GOP To Vote On Abortion Litmus Test
PALM SPRINGS, Calif. (AllPolitics Jan. 16) -- Republican National Committee members are expected to reject a controversial abortion resolution at their winter meeting in Palm Springs today, according to party officials.
"There is certainly a preponderance of people on the committee who do not think this is the right approach, even though we are almost unanimous in wanting to outlaw partial-birth abortion," RNC chairman Jim Nicholson said today.
Despite predictions, resolution supporters are looking forward to the debate. "I frankly believe the leadership is out of touch" with the grass roots, resolution author Tim Lambert said.
If passed, the resolution would forbid the RNC and its subcommittees from giving money to any candidate who does not support outlawing certain late-term abortion procedures.
The issue has sparked divisive debate during an election year in which
Republicans will be defending their majorities in Congress.
House Speaker Newt Gingrich, who opposes the resolution, addressed the caucus this afternoon and referred to President Bill Clinton's vetoes of the two late-term abortion bans passed by Congress.
"Our focus should be on why is he [Clinton] stopping this legitimate ban of an inappropriate act, rather than allowing the news media to have a field day trying to divide us," Gingrich said.
Rep. Henry Hyde (R-Ill.) decided at the last minute to fly to California to address the committee before the debate began. Hyde is a strong supporter of the late-term abortion ban, and also opposes the resolution.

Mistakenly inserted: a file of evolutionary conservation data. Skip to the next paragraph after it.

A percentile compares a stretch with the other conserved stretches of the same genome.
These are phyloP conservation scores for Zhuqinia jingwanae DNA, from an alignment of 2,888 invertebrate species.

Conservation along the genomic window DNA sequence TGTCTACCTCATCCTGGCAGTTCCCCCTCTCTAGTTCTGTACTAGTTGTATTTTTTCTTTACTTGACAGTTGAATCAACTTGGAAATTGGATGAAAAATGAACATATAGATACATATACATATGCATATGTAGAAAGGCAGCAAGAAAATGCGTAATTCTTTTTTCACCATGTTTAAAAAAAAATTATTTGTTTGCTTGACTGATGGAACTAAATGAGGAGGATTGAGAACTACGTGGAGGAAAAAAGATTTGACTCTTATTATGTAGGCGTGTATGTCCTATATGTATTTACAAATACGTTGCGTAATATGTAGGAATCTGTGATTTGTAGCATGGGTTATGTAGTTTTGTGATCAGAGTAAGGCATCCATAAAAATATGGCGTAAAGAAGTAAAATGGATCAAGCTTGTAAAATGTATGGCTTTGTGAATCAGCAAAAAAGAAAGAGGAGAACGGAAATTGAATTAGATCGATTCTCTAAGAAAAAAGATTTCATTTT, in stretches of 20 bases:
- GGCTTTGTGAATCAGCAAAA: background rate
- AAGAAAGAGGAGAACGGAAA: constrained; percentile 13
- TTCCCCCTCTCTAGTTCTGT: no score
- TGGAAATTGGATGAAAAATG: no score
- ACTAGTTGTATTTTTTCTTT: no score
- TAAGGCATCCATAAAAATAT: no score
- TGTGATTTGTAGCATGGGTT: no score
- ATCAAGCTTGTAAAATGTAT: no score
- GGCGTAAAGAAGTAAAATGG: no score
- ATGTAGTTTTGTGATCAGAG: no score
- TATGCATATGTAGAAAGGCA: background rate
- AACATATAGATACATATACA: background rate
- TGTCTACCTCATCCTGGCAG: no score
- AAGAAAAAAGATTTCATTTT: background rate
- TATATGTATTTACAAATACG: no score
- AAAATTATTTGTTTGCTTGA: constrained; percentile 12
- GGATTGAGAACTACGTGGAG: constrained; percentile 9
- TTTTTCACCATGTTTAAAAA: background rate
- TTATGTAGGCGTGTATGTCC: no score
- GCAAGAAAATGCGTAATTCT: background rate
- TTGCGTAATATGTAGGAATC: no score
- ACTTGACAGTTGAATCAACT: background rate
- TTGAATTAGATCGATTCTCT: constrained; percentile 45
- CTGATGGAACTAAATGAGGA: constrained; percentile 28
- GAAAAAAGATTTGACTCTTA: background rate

Hyde wrote a letter to RNC Chairman Jim Nicholson earlier this week in which he said the most effective way to win the late-term abortion battle was to keep the Republican majorities in Congress and to override the president's veto of the ban.
"We can win an override vote, but not by exclusion of those
whose support is essential to retain our majority," he wrote.
Senate Majority Leader Trent Lott also suggested in a letter to Nicholson Thursday that the Senate is close to overriding Clinton's veto.
Though his letter did not specifically address the controversy, Lott has said the party should focus on overturning the veto, rather than applying the proposed rule to Republican candidates.
"We will not rest until the ban on partial-birth abortion
becomes law -- if not this year, then early in the next Congress
with an expanded Republican majority," the Mississippi Republican said.
Nicholson sent a memo on Jan. 6 to all 165 members of the RNC expressing his opposition to any such litmus test.
"The question before us is whether we should establish a litmus test and the answer to that is no," wrote Nicholson.
Party officials now say there is no doubt the resolution will
be defeated with potentially 70 percent of the committee voting against it.
Clinton vetoed the late-term abortion bans in 1996 and 1997. The Congress has so far been unable to get the two-thirds majorities in both the House and the Senate that are necessary to overturn the veto.